From the United Methodist Women at First United Methodist Church of Apopka
A Human Trafficking Program will be sponsored by the United Methodist Women on October 14th 9:00 am to 1:00 pm in the Fellowship Hall of the First United Methodist Church in Apopka. Space is limited. Please reserve your seat by calling 407-782-0488 or 407-889-2628, firstname.lastname@example.org. or the church office 407-886-3421. The church is located at 201 S. Park Avenue, Apopka. Admission is free.
Knowledgeable Victim Specialist Speakers from the Human Trafficking Unit, Office of the State Attorney, Metropolitan Bureau of Investigation, Ninth Judicial Circuit of Florida and Apopka Police Department will make us aware of the seriousness of this problem right here in our community and what we can do to know how to assist in this program. Folks, this is serious. We cannot help if we don’t even know it exists. Come and learn and help.
Human trafficking, believed to be the third-largest criminal activity in the world, is a form of human slavery which must be addressed. Human trafficking includes forced labor, domestic servitude, and commercial sex trafficking. It involves both U.S. citizens and foreigners alike, and has no demographic restrictions. The FBI works human trafficking cases under both its Civil Rights program and its Violent Crimes Against Children program. The majority of human trafficking victims in our cases are U.S. citizens, and we take a victim-centered approach in investigating such cases, which means that ensuring the needs of the victims take precedence over all other considerations.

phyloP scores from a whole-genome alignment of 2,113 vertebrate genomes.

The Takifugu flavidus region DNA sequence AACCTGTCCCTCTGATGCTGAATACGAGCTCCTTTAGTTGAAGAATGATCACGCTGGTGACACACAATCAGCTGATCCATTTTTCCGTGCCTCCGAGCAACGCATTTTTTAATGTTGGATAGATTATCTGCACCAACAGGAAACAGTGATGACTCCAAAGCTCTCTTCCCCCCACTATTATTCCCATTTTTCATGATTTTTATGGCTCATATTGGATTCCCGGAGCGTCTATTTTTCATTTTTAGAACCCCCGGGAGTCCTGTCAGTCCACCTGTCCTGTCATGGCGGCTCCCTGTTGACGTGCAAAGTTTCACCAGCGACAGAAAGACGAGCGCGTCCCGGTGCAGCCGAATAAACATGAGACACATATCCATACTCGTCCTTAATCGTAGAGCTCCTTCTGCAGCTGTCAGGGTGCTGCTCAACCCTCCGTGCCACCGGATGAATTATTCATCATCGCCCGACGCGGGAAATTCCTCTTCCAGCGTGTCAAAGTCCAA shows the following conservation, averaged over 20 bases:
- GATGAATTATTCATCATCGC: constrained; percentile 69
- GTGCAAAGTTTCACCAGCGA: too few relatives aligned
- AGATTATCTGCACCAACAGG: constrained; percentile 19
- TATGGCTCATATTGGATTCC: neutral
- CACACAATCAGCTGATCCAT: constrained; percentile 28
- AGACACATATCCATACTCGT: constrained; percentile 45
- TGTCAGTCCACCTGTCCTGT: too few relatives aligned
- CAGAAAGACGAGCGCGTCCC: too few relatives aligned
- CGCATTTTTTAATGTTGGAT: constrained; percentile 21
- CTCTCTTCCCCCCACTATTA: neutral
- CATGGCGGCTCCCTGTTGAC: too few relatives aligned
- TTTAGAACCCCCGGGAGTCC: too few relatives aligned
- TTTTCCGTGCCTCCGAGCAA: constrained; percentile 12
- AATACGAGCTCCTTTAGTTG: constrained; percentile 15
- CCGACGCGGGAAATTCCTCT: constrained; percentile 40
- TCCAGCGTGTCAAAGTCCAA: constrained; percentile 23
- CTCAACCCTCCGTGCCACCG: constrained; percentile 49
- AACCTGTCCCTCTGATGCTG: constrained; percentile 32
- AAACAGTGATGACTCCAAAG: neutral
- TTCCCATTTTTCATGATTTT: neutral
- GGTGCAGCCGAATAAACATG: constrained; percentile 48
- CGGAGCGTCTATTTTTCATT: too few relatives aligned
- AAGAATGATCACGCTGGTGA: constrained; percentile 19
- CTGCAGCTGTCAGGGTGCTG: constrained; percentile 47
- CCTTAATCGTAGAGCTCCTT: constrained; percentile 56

Here in this country, people are being bought, sold, and smuggled like modern-day slaves, often beaten, starved, and forced to work as prostitutes or to take jobs as migrant, domestic, restaurant, or factory workers with little or no pay. Over the past decade, human trafficking has been identified as a heinous crime which exploits the most vulnerable in society. Among the Civil Rights Unit’s priorities is its human trafficking program, based on the passage of the 13th Amendment to the U.S. Constitution, which provided that “neither slavery nor involuntary servitude, except as a punishment for crime whereof the party shall have been duly convicted, shall exist within the United States.” Human trafficking, believed to be the third-largest criminal activity in the world, is a form of human slavery which must be addressed.